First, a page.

Durkheim: Modern Society and Punishment
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This paper discusses Emile Durkheim's exploration of the workings of crime and punishment. The writer explains Durkheim's concept of anomie, a weakening of the moral ties that bind people together which occurs when traditional norms of behavior are undermined without being replaced by new norms. Durkheim was among the first few to highlight the differences between traditional and modern societies that had led to a shift in punishment from corporal punishment to institutionalized revenge. The writer explains that the materialism of modern society has led to individualism, which Durkheim blames for the breakdown of social cohesiveness and collective conscience that is the primary cause of social decay as well as lenient punishment. This paper contains MLA-style endnotes but does not include a works cited page.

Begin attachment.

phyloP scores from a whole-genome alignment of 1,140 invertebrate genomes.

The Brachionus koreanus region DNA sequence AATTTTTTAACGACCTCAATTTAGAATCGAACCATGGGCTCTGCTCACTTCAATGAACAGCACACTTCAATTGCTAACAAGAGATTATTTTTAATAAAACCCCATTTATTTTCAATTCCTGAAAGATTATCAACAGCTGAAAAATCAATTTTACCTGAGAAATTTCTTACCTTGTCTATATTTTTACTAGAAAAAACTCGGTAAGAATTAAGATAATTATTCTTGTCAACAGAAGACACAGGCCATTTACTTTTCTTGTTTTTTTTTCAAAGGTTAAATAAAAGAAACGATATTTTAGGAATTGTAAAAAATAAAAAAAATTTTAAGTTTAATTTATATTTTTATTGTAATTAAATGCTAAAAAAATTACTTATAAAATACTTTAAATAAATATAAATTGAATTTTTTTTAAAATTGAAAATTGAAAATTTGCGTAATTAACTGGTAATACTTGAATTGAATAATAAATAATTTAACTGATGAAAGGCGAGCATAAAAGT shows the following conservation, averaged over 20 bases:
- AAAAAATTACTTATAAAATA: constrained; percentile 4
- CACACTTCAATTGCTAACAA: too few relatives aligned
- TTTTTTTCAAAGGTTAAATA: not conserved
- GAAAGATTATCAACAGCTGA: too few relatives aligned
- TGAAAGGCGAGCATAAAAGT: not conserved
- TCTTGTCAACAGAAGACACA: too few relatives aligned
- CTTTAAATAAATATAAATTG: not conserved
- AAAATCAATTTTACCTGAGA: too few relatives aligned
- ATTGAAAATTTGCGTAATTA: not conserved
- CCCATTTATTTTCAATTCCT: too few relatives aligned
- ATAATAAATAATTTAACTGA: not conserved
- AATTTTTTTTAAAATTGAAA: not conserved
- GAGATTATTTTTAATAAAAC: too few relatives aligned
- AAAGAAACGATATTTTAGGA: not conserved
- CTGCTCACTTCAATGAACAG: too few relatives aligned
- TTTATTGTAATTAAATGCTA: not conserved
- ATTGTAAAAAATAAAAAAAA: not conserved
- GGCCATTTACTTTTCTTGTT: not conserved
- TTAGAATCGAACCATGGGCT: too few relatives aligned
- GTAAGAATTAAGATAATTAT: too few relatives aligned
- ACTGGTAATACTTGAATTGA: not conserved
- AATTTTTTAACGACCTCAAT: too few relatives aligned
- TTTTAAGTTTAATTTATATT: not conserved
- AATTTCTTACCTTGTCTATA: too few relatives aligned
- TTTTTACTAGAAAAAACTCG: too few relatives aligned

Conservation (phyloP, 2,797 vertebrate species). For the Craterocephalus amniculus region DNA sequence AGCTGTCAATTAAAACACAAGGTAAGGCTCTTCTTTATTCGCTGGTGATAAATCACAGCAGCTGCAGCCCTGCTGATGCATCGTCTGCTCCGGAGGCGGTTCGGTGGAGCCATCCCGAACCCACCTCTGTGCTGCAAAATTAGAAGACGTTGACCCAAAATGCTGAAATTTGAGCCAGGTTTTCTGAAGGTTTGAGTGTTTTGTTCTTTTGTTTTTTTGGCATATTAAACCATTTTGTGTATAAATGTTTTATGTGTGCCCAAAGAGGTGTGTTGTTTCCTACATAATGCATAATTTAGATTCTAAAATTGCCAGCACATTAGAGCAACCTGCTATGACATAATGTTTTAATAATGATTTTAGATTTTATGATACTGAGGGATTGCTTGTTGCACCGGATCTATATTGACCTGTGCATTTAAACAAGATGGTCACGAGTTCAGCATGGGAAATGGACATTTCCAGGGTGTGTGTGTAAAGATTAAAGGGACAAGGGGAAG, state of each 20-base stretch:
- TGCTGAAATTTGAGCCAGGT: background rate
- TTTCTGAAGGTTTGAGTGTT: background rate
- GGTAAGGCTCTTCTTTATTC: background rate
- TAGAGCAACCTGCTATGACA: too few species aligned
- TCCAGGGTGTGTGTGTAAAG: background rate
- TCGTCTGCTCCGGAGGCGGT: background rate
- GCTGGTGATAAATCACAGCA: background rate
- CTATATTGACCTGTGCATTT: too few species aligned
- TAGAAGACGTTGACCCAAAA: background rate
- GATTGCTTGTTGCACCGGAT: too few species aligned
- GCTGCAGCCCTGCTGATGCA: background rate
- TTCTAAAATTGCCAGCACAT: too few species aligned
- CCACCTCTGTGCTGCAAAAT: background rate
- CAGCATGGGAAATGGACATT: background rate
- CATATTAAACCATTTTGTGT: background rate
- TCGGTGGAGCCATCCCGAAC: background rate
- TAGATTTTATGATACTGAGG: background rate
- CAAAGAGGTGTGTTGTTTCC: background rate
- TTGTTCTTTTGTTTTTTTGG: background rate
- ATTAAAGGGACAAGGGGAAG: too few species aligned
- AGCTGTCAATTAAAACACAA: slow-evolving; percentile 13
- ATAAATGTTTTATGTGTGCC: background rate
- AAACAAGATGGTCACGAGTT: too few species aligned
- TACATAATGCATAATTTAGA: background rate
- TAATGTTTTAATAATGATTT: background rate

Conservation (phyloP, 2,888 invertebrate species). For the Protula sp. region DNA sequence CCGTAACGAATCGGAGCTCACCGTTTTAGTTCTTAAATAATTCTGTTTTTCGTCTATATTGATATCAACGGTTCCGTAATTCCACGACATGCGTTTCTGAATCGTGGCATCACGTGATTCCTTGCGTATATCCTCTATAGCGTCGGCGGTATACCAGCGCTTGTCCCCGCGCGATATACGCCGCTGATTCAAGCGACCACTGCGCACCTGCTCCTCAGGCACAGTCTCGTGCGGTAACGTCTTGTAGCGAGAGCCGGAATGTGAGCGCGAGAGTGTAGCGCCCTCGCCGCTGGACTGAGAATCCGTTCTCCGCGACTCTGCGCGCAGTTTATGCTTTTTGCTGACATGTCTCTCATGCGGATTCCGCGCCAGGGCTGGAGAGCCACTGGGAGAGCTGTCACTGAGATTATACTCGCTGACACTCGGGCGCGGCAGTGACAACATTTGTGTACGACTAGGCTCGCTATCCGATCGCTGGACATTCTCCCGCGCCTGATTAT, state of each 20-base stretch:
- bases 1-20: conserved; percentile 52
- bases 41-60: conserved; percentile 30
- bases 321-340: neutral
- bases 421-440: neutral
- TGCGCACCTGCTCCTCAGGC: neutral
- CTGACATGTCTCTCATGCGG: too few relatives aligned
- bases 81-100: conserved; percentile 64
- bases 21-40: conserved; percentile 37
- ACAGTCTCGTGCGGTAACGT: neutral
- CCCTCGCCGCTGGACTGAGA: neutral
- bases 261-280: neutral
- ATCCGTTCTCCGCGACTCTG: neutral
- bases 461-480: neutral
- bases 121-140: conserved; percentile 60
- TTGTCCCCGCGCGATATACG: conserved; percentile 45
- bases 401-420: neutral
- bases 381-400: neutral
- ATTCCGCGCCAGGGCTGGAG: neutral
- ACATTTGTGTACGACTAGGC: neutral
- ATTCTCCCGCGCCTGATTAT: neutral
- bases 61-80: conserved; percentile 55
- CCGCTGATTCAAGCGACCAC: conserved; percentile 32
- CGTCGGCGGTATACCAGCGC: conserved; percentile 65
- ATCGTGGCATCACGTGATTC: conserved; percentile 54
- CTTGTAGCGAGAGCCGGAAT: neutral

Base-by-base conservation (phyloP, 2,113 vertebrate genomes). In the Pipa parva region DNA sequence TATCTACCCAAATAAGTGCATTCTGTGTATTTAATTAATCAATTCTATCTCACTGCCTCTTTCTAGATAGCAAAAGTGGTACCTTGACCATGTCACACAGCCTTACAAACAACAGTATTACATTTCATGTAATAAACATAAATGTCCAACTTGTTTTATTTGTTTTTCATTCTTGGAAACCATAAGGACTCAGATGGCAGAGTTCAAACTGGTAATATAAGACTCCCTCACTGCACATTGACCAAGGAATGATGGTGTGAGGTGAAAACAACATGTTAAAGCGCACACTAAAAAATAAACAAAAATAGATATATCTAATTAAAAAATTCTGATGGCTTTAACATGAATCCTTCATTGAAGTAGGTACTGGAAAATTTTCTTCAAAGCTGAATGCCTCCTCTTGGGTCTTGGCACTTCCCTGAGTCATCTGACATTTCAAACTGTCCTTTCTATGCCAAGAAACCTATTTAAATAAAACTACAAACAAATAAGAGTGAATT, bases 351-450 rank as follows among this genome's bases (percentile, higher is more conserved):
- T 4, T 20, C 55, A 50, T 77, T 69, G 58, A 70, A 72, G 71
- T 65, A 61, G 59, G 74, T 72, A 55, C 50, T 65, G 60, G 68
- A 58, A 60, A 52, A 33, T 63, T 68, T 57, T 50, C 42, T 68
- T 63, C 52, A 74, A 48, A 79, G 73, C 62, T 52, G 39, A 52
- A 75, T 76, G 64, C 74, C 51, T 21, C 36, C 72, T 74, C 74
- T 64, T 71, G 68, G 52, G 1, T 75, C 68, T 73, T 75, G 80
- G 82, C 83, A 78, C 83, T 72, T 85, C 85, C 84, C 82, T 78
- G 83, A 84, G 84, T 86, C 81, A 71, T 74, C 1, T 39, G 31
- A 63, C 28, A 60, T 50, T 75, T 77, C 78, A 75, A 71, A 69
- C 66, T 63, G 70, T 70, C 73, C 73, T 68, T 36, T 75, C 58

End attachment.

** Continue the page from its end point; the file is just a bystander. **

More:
Sample of Sources Used:
- Karl Binding, Das Problem der Strafe in der heutigen Wissenschaft, in 1 Strafrechtliche und strafprozessuale Abhandlungen 61, 84 (1915).
- Emile Durkheim, The Division of Labour in Society, trs. George Simpson, New York, Free Press paperback edn, 1964.
- Anthony Giddens, Capitalism and Modern Social Theory. An Analysis of the writings of Marx, Durkheim and Max Weber. Cambridge : Cambridge University Press (1971).
- John Horton, "The Dehumanisation of Anomie and Alienation: A Problem in the Ideology of Sociology", British Journal of Sociology, vol. 15, no. 4, pp. 283-300
Cite this Analytical Essay:
Durkheim: Modern Society and Punishment (2009, June 24) Retrieved October 21, 2020, from https://www.academon.com/analytical-essay/durkheim-modern-society-and-punishment-114800/
"Durkheim: Modern Society and Punishment" 24 June 2009. Web. 21 October. 2020. <https://www.academon.com/analytical-essay/durkheim-modern-society-and-punishment-114800/>